Story by Daniella Emami | firstname.lastname@example.org
In the summer of 2011, when I was 16 years old, I had the privilege to live and work in the small town of Itapevy, Paraguay. When I first found out that I would be living in Paraguay, I honestly had no idea where the country was, let alone what Paraguayan culture entailed. I made the mistake of setting expectations for what my summer would look like: what the country of Paraguay was like and what its people were like. Every expectation I set was proven to be completely wrong, in the absolute best way possible.
Paraguay is a small country with a population of about 6 million, landlocked between three Latino supergiants: Argentina, Brazil and Chile. Although small and often unnoticed, Paraguay was, and still is, the most interesting, confusing and enigmatic country that I have ever been to. It is a Latino country heavily influenced by its indigenous Guaraní roots; to this day, a large part of the country speaks Guaraní, not Spanish. When Spanish is spoken, it is often reserved for business, while Guaraní is for everyday life. Additionally, unlike many of the people from the neighboring Latino countries, Paraguayans are often soft-spoken, timid and calmer by nature– and actually don’t dance very often.
I can vividly remember the day I first arrived at my host family’s farm. We traveled on a cachapé, the Guaraní word for a horse-drawn sugar crate, on top of that day’s sugar cane harvest. It was a bumpy ride for the last hour of the trip on a small, winding dirt road– the only way in and out of the small community of Itapevy. When we finally arrived at my new home, its beauty struck me: it was lush, green and gorgeous. My home was similar to that of many Paraguayan campo homes: the main home was built of brick on the outside and cement floors on the inside, and the bathroom and kitchen were separate spaces outside of the home. There were also animals everywhere– dogs, cats, cows, horses, goats, pigs, you name it.
That day, I met my two loving host parents and three endearing younger host brothers, all of whom had lived in this small town of 200 people for their entire lives. They took me in as their own hija within days.With no phone, Internet, or electricity, my host family and fellow community members showed me how to have fun in the most pure ways. We would cry from laughing while playing cards, adventure to the river and mountains and spend quality family time together every single night.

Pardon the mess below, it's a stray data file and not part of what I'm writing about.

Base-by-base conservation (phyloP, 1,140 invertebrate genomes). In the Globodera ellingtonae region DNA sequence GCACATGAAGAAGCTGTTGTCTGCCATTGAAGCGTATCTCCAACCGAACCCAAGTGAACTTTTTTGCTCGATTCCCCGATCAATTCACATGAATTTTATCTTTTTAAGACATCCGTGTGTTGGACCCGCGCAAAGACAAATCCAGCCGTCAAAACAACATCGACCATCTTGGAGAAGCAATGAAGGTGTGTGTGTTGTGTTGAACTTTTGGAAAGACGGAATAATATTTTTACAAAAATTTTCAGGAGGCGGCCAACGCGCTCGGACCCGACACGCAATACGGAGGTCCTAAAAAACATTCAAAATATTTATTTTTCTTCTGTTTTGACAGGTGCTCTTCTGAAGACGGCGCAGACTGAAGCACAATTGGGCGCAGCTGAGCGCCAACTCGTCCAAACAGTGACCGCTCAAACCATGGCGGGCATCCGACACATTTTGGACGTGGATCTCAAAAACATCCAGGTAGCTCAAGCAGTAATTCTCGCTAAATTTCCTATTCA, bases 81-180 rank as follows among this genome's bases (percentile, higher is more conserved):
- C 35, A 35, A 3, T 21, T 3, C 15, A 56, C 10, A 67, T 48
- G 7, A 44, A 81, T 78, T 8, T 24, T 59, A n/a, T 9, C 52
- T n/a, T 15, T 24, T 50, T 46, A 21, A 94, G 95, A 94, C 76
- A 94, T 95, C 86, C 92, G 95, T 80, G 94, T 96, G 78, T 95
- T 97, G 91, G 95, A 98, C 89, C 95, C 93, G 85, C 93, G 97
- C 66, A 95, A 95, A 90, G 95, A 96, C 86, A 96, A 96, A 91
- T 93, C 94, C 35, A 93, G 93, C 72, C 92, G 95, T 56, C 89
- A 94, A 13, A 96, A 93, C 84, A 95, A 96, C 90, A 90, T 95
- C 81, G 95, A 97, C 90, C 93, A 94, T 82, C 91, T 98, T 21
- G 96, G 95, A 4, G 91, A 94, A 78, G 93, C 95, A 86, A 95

My daily routine was completely opposite to what I had become accustomed to in the States. I was home for every meal, as well as for afternoon and evening mate, a traditional South American tea. In my community, mate was a staple of social life, and it was one of the ways I got to know my friends and adopted family. When drinking mate, one person holds the guampa, the cup that is used to drink out of, and is responsible for filling the guampa each round with hot water over the tea leaves, then passing it along. As I found out the hard way, you must finish the mate when it is your turn or it can’t be passed along to the next person– a societal rule based on superstition. Little rules like this were what I found to be the most intriguing part of Paraguayan campo life.
My host parents taught me many more of their superstitions: don’t mix hot and cold, because you will blow up; don’t sweep at night, because witches will come to get you; always eat an animal’s head last; and don’t ever leave your machete anywhere other than the roof. Did I mention that I saw more machetes in one 200-person Paraguayan town than I had in my entire life?
I could go on for days about the small things that make Paraguay the beautiful, fascinating, and sometimes just strange place that it is, but looking back I will always remember Paraguay as the place I learned what pure, simple happiness looks like. Every person I met, especially my host family, seemed to be completely at peace– maybe because of the emphasis on close, personal relationships, or because of a naturally calmer state of mind. Although it has been five years now, I will never forget the ways of genuinely living and loving that I learned from my time in the Paraguayan campo.